The subject for discussion was, as usual, the lack of industry investment in broadband in general and fibre in particular. It is astonishing how many times this pathetic, toothless organisation can keep yapping around the same old loop without coming to any meaningful conclusion or doing anything to spur some action. But, hey, appearance is all, after all.

The fact of the matter is that the digestive biscuits served up to the great and the good have a damned sight more fibre in them than does the UK as a nation. The roll-out of what Ofcom likes to call "full fibre" is indescribably slow (after all, we are only 18 years into the millennium) and so far is available to just THREE per cent of homes in the country.

Britain is falling further and further behind many other countries in the digital stakes and there's no coherent strategy, no sense of urgency no sense of will or determination to do anything meaningful and no apparent intent to use regulatory powers to compel vested interests to improve the lot of business and consumers.

A lamentable state of affairs

Last month, Nick Jeffrey of Vodafone UK called the fibre penetration rate "lamentable" and once more complained about the uncertainty and delay surrounding the auction and allocation of 5G spectrum.

Meanwhile, Openreach, the non-BT BT company with responsibility for deploying the UK's wholesale fibre network continues with its laid back approach to a pressing national problem. It'll sort it all out – tomorrow. However, that "tomorrow" has none of the compelling sense of urgency that the concept of "manana" normally implies .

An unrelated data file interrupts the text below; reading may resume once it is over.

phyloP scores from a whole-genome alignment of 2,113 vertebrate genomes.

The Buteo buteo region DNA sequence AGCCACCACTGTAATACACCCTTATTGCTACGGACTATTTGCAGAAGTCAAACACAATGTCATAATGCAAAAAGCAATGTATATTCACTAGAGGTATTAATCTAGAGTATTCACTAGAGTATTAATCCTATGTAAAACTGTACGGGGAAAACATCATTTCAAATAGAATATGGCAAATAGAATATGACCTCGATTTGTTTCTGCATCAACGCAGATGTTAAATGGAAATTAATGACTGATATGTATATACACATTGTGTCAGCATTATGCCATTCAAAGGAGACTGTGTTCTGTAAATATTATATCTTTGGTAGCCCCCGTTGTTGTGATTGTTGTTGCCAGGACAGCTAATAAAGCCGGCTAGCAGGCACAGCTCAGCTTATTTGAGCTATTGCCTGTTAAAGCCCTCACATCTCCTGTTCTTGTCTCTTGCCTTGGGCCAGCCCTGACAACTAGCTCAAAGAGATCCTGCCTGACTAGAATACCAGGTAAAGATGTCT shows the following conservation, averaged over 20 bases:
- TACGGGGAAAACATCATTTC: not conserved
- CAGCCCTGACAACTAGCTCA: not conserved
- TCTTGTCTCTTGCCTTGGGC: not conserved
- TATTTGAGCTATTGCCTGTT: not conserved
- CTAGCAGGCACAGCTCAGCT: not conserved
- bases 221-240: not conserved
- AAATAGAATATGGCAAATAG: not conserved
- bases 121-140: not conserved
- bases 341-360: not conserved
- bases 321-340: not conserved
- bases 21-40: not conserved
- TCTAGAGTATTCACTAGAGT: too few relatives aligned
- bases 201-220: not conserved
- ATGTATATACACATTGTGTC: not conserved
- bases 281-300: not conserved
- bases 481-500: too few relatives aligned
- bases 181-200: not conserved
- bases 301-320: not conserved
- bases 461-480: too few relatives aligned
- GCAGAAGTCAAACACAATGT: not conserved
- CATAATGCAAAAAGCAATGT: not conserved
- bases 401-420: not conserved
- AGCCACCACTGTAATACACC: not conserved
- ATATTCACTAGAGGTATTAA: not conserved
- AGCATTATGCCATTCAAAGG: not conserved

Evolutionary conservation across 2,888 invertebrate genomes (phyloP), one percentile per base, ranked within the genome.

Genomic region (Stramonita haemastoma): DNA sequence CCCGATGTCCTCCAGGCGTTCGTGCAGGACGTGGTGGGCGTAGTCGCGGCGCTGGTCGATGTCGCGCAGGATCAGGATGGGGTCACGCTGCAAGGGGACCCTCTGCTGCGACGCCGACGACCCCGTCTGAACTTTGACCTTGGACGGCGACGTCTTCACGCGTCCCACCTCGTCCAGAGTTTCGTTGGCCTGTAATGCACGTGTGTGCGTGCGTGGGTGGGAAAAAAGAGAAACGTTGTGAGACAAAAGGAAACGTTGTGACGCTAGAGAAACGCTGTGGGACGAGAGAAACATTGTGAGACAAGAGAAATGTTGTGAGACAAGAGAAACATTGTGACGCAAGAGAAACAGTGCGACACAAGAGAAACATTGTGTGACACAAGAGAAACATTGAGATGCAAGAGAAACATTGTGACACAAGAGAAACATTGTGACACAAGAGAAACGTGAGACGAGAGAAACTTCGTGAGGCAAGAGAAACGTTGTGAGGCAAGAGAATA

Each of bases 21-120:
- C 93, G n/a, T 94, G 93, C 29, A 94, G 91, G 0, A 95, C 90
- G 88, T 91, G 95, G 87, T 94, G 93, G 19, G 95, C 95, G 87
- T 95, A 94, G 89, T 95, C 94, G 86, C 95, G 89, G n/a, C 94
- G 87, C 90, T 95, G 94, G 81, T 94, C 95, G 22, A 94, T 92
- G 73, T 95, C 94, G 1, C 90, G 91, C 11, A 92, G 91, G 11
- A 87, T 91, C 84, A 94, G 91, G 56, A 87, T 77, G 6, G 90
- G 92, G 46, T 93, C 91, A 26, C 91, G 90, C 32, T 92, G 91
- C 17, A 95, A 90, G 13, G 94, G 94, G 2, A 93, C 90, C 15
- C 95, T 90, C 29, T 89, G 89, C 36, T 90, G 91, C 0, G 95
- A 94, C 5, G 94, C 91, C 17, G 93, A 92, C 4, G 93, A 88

Only in the UK would the government lump together ministerial responsibility for Culture, Sport, Media and the Digital Society in one over-arching, over-stuffed and unmanageable portfolio. Only in the UK would the endless game of musical chairs that our embattled prime minister is playing result in cabinet ministers responsible for massively important strategic industry sectors being shuffled and replaced every six months or so.

Only in the UK would we have someone in charge of our digital future who knows so little about the subject that she can go on TV to say “It’s about how we make the internet the safest place to be online.” Is that not one of the most asinine statements you have ever heard?

Meanwhile BT continues successfully to shirk its public responsibilities whilst assiduously protecting the interests of its private shareholders and will continue to do so until forced to change by a regulator that is willing to uses its powers for the greater good.

Here's a tip. Come Brexit and as we drift back to an 18th Century all of our own making, it could be a good time to start investing in companies that manufacture semaphore flags. In a few years’ time more and more UK communications will be effected by twirling and whirling banderoles and gonfalons. That way our erstwhile European partners won't be able to tell if we are waving or drowning.